A platform bed is a modern and stylish foundation that pairs perfectly with any mattress type. They are sturdy, supportive bases that enhance comfort and protect your mattress from becoming damaged. Platform beds have a simple, low-raised frame with a slatted, solid wood or metal surface, eliminating the need for a box spring.
With so many options to choose from, looking for a new foundation might be a bit difficult for some. In this article, we’ll help you choose the best platform bed for a good night’s sleep.
Platform Bed Benefits
Platform beds have a sleek, simplistic look and often feature additional drawers and shelves to maximize storage space. Platform beds are a cost-effective option since they do not require a box spring and usually include headboards, footboards, or both.
Known for their firm surface, platform beds are an excellent choice for heavy individuals. Sleepers who weigh more than 230 pounds need a sturdy sleeping surface to prevent their hips, shoulders, and back from sinking out of alignment.
Unlike box springs, platform bases accommodate all mattress types including memory foam mattresses, hybrid beds, innerspring beds, and latex mattresses. Furthermore, platform beds may include a slatted base, which allows more air circulation to your mattress.
Platform Bed Drawbacks
There are a few disadvantages of purchasing a platform bed. If you have back or joint pain, a platform bed is not the best option. Since platform beds are low-profile, climbing into bed requires more effort. It might be difficult for older individuals and those with limited mobility to get in their beds comfortably, which could worsen their condition.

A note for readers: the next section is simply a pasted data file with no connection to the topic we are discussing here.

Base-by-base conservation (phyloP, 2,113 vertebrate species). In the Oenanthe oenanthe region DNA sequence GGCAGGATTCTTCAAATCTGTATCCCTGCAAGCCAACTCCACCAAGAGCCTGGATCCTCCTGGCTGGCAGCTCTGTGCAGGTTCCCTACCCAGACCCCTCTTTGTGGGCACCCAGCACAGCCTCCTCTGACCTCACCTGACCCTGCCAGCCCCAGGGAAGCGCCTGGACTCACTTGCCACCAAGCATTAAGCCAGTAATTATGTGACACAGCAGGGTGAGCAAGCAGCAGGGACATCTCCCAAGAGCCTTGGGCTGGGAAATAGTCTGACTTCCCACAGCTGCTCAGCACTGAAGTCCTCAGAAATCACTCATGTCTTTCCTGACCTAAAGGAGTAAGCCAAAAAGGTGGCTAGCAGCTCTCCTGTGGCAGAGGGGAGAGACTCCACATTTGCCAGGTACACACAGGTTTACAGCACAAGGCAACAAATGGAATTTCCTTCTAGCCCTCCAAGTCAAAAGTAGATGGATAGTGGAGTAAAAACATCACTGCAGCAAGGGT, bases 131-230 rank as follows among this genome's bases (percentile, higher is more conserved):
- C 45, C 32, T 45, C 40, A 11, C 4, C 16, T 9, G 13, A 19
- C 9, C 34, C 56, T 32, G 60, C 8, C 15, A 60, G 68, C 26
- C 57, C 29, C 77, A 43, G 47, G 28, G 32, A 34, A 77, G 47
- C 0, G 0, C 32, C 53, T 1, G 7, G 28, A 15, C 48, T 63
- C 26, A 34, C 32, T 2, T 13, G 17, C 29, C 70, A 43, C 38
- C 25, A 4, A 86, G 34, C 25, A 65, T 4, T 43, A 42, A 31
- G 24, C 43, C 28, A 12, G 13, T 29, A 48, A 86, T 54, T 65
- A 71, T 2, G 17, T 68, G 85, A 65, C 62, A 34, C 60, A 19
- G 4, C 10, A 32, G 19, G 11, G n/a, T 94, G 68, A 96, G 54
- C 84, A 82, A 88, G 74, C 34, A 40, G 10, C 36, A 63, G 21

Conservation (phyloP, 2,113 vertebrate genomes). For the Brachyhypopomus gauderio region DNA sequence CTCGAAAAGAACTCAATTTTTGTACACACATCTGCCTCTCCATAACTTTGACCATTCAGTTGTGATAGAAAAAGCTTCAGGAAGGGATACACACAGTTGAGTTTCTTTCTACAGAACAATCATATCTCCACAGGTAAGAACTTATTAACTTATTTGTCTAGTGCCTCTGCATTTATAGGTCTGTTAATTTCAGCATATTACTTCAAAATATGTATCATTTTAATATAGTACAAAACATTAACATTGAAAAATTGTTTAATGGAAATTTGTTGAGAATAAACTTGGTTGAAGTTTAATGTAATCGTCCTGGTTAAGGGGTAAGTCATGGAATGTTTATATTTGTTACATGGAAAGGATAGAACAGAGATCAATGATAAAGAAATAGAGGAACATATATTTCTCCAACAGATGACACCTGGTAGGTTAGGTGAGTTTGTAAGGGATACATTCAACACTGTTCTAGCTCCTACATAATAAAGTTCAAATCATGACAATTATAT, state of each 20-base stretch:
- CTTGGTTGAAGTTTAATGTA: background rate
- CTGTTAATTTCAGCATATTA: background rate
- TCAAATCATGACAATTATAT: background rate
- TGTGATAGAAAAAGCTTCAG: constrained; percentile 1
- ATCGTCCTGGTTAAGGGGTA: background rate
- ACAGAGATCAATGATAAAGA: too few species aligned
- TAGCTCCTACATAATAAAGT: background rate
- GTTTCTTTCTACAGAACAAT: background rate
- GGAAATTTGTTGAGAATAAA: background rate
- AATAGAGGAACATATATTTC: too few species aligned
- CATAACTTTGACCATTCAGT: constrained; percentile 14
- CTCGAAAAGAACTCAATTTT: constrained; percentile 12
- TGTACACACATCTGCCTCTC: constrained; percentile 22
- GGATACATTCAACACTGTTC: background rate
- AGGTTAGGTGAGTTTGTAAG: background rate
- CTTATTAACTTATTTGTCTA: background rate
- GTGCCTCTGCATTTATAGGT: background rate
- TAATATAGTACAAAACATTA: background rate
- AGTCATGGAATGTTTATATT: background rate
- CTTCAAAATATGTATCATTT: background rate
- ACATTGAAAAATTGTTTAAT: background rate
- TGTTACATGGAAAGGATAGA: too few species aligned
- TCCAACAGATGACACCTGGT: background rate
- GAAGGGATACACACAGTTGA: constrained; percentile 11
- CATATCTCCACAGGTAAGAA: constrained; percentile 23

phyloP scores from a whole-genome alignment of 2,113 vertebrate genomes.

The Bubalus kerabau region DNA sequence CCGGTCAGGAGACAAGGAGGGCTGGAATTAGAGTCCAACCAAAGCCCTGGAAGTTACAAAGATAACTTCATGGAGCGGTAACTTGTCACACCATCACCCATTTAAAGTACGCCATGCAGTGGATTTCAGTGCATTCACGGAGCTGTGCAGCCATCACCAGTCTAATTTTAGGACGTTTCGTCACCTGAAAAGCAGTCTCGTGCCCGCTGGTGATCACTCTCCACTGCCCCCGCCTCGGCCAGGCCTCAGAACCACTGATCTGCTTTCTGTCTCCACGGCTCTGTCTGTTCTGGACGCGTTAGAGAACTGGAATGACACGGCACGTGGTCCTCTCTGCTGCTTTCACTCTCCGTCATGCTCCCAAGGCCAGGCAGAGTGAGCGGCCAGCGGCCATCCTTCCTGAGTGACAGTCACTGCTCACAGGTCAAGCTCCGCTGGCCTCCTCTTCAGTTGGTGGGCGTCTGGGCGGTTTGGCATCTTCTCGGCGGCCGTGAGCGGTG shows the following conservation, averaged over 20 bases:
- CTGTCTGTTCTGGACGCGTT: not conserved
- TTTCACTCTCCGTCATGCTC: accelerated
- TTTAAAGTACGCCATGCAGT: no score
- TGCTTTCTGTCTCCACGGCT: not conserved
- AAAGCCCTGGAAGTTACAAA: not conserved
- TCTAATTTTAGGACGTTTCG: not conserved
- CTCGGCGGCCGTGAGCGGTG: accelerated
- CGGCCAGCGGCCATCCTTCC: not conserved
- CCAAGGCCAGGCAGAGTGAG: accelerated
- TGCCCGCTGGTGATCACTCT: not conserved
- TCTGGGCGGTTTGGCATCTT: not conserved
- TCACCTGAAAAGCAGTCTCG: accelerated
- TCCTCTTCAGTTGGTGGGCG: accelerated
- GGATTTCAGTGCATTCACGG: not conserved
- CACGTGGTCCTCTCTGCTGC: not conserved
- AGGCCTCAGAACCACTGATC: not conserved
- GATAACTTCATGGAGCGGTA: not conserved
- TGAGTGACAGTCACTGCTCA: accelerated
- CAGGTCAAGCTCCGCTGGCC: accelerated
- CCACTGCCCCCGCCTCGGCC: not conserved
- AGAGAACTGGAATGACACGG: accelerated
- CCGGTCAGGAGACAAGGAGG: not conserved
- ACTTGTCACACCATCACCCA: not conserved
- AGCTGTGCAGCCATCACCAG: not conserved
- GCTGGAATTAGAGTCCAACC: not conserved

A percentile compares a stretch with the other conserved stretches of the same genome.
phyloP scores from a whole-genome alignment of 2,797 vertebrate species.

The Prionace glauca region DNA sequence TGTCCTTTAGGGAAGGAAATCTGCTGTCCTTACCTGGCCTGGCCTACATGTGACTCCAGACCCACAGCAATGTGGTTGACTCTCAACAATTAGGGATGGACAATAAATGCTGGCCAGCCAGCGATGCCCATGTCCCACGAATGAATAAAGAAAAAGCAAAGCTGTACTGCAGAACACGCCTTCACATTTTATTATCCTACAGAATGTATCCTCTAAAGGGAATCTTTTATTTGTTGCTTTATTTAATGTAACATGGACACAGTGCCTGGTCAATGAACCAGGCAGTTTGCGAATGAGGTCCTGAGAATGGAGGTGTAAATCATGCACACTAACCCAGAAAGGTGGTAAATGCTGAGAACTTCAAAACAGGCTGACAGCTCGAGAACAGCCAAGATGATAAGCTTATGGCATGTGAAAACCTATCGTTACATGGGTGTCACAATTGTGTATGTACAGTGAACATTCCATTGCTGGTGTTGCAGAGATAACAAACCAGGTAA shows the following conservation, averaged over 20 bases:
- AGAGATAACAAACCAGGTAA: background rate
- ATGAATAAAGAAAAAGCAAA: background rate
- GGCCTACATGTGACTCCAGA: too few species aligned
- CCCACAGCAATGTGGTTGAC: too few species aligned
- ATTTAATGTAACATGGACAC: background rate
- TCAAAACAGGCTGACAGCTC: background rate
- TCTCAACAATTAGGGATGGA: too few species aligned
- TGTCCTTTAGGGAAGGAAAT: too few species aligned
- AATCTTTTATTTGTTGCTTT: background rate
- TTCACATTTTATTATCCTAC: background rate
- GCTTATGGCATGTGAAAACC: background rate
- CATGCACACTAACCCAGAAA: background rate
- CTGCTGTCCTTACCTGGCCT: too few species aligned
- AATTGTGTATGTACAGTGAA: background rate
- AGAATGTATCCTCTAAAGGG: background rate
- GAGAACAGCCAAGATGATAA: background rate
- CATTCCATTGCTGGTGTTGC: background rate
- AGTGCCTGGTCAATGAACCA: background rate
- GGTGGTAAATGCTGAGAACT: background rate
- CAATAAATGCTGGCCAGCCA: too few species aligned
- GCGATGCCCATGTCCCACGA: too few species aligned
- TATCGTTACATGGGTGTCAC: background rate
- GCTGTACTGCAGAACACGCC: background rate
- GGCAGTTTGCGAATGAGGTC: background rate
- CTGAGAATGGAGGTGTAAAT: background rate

Also, platform beds are too firm for people who prefer a soft, contouring sleeping surface. Sleepers should try using a slatted foundation if they want a bed with a plush feel. Lastly, solid platform beds do not have the best air circulation, which can cause people to overheat or wake up feeling sweaty.
Types of Platform Beds
Now that you’ve learned the pros and cons of platform beds, you’ll want to become familiar with the different types of foundations. Below, we outline the most common platform beds available for purchase.
Slatted Platform Beds
A slatted platform bed consists of a frame with side rails to place the wooden slats across. For the best support, your slats should be no wider than 2 to 3 inches apart.
Sometimes, these beds include adjustable slats designed to match specific sleeping preferences. For instance, you can space the slates farther apart to increase the softness of a new bed. Other sleepers like to keep the slats closer together to add firmness to their mattress.
Extra-wide slats cause your mattress to sink and do not provide your body with enough support. If your slats are more than 3 inches, use a bunkie board or plywood for more even support.
Metal Platform Beds
Metal platform beds offer additional support for your mattress than most slatted platform beds. Since metal platform beds are constructed with durable materials like steel, they are more resistant to everyday wear and tear. However, metal platform beds tend to be more expensive than those with slatted bases.
Solid Platform Beds